From Landmen to Medical Lab Technicians – How cross-training industry professionals builds companies and Oklahoma’s workforce


Oklahoma’s state tagline is, “Labor Omnia Vincit.”
Labor conquers all things. Or in other words, innovation overcomes obstacles.

Oklahoma’s workforce is made up of more than 1.5 million hardworking people. From blue color to white color workers, our state takes pride in our work, our legacy, and our innovative nature. And when times get hard, Oklahomans always come up with new ways to persevere and continue to grow, against any odds.

2020 was a year full of adversity. It was adversity the world felt, and all were affected. In Oklahoma, not only was the state dealing with the coronavirus pandemic but it was also dealing with a struggling energy economy. The oil & gas sector was down, and people were finding themselves out of work. But despite that, new companies were still forming, and new jobs were being created, fueling one of our ever-growing workforces – the biotech industry.

Wheeler Labs, co-founded in 2020 by Dr. Jesse McCool and Mr. Christian Kanady of Echo Investment Capital, was established to help broaden access to accurate, in vitro diagnostics for Oklahomans during the peak of the pandemic. They launched the first at-home saliva test kit in Oklahoma in partnership with Phosphorus in New York City. Wheeler’s test was authorized by the U.S. Food and Drug Administration (FDA) under an Emergency Use Authorization (EUA). Their test reached thousands of Oklahomans and featured an easy-to-use, at-home saliva collection process coupled with rapid PCR testing in their CLIA-certified laboratory located in the OKC Innovation District.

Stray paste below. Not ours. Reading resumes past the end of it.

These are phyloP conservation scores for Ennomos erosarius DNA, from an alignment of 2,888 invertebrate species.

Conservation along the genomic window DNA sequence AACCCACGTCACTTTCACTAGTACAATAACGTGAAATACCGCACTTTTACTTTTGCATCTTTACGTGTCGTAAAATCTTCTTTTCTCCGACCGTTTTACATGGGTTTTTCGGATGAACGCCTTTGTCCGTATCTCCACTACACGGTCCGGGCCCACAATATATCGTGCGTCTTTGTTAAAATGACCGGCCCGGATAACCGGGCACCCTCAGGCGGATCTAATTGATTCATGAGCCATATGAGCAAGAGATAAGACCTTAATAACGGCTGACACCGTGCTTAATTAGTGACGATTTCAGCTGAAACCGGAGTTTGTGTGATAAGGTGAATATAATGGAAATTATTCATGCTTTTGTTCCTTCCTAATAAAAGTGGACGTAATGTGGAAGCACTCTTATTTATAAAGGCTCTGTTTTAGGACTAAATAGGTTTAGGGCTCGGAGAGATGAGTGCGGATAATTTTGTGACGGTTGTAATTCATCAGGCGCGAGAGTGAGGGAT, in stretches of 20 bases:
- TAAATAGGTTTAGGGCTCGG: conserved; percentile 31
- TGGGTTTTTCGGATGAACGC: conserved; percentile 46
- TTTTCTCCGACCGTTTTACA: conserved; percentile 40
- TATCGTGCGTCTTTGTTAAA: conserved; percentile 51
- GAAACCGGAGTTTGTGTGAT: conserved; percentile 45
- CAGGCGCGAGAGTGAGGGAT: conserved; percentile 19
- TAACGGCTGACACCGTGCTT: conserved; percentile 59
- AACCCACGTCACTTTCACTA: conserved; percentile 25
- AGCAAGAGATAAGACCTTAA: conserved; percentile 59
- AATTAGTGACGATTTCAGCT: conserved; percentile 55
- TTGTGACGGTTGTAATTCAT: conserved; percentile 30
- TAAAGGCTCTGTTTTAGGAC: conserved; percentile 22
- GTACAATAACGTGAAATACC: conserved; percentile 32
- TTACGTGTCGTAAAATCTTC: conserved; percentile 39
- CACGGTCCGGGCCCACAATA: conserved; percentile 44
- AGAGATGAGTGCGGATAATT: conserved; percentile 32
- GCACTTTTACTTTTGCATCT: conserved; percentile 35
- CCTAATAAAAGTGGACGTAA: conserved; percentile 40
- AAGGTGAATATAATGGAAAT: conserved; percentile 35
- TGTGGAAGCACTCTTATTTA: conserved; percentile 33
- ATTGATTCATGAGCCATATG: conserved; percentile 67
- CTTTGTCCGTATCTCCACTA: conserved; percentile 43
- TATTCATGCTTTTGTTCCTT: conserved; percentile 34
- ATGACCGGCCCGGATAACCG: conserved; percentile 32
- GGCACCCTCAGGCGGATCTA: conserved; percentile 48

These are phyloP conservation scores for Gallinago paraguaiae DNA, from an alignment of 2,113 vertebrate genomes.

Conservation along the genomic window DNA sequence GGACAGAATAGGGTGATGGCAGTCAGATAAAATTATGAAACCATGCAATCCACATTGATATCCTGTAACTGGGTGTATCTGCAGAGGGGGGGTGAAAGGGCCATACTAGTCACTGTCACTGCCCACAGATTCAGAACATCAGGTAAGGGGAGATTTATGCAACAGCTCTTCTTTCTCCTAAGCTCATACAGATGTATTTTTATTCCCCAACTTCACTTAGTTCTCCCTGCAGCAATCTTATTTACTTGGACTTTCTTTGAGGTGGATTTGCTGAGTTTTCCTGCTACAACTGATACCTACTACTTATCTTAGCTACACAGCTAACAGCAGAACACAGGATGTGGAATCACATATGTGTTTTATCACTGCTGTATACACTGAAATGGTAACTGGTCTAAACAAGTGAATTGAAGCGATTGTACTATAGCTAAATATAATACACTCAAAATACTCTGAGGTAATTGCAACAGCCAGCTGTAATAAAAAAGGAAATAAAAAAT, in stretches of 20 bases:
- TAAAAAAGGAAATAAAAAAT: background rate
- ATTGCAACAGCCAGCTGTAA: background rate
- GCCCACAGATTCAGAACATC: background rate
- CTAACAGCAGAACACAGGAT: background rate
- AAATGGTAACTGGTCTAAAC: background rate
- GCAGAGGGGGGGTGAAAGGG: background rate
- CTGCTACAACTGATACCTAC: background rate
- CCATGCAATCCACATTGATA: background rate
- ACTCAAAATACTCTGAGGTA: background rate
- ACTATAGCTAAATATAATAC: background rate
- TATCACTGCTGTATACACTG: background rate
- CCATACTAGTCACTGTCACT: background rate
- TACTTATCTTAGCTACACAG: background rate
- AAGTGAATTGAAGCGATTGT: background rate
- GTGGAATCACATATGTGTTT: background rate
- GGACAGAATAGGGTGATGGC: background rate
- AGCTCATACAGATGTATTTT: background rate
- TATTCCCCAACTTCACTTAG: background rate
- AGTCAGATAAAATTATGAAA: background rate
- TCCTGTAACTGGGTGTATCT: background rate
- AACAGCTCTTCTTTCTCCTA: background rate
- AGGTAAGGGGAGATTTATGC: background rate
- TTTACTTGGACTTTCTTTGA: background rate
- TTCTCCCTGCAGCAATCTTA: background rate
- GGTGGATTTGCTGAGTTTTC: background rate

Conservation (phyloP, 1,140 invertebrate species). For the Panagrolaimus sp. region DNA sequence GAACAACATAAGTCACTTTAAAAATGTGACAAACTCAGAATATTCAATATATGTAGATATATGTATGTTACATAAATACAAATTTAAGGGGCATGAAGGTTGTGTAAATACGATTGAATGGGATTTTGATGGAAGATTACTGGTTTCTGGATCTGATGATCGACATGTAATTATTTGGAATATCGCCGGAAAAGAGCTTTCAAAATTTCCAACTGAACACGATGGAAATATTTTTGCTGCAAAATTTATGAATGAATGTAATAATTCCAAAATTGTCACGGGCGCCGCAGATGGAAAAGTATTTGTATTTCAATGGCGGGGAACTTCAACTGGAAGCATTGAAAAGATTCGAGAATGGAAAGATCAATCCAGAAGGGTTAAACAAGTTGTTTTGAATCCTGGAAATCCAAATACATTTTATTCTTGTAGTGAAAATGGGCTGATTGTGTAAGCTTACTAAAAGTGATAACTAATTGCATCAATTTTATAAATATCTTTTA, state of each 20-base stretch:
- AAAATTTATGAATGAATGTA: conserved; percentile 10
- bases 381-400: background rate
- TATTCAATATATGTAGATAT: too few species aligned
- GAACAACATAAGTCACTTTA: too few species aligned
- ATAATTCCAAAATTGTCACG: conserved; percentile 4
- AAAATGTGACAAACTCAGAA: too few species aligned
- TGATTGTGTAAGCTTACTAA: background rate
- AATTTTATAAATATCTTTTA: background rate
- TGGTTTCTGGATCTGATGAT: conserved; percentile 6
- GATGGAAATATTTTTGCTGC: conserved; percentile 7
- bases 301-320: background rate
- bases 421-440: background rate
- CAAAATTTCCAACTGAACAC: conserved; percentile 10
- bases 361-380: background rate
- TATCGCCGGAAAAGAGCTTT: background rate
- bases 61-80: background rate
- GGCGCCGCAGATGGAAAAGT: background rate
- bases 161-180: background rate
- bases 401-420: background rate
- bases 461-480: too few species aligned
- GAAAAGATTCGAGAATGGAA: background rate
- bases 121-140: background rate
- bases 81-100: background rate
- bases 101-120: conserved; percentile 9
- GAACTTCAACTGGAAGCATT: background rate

The company’s namesake, “Wheeler No. 1”, was the first oil well drilled in the Drumright-Cushing Oil Field in 1912, giving rise to a new industrial age in our state. Like a baton in a long relay race, we find it quite interesting to have learn that several critical hand-offs between energy and bioteh helped to get Wheeler Labs off the ground.

First, Wheeler is backed by Echo Investment Capital, who also founded Echo Energy, Oklahoma’s 3rd largest minerals and royalties firm in the state. So access to early capital came from the oil & gas sector. Second, many of Wheeler’s employees came from the oil & gas sector. Wheeler’s rapid call-to-action did not allow for typical recruiting timelines so they needed to leverage a deep workforce network already established by Echo wherever possible to accelerate the scaling of their operations. What Wheeler Bio did next was extremely innovative; they matched up medical lab technicians (1-on-1) (professionals in the in vitro diagnostics sector) with oil & gas professionals to carefully cross-train personnel to be medical lab technicians.

“What it came down to was that cross-training suitable candidates (oil and gas professionals with certain transferrable skills) in our energy network was faster than waiting for the normal recruiting process to produce qualified candidates from outside the region” McCool said. “Our goal was to augment our core medical technician workforce with a team of smart, capable former oil & gas professionals by providing innovative classroom and hands-on training.”